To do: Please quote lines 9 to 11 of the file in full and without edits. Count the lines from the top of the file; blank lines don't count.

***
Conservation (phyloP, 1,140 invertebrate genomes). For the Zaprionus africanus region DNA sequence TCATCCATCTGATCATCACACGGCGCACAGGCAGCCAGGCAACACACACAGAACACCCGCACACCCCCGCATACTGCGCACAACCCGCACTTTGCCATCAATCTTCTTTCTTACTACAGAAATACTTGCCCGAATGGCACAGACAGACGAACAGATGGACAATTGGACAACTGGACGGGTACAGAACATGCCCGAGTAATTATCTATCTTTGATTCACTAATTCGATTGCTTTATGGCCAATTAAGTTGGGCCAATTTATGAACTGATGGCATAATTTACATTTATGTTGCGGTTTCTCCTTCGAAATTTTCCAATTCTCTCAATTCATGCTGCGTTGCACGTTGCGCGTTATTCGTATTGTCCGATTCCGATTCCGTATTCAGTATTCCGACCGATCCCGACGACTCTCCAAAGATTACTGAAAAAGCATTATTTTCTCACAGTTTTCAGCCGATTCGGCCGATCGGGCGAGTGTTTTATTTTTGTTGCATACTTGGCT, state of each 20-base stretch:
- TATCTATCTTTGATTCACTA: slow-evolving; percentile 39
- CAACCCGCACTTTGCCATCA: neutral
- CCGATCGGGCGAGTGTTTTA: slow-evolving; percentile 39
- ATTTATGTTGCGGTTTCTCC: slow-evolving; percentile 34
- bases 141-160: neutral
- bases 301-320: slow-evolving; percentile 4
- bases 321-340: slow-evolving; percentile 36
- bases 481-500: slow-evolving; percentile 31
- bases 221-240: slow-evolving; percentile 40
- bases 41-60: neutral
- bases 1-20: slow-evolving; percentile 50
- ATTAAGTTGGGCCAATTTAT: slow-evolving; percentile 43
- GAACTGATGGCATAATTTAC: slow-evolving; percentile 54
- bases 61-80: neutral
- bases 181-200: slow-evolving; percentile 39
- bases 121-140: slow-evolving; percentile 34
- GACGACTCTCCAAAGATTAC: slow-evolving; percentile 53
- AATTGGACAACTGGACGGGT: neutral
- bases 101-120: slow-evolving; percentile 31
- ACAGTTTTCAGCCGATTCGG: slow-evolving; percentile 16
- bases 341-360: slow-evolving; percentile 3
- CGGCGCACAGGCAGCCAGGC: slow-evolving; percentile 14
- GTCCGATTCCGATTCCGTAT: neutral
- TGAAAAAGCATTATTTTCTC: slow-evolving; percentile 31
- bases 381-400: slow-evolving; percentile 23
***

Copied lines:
- bases 481-500: slow-evolving; percentile 31
- bases 221-240: slow-evolving; percentile 40
- bases 41-60: neutral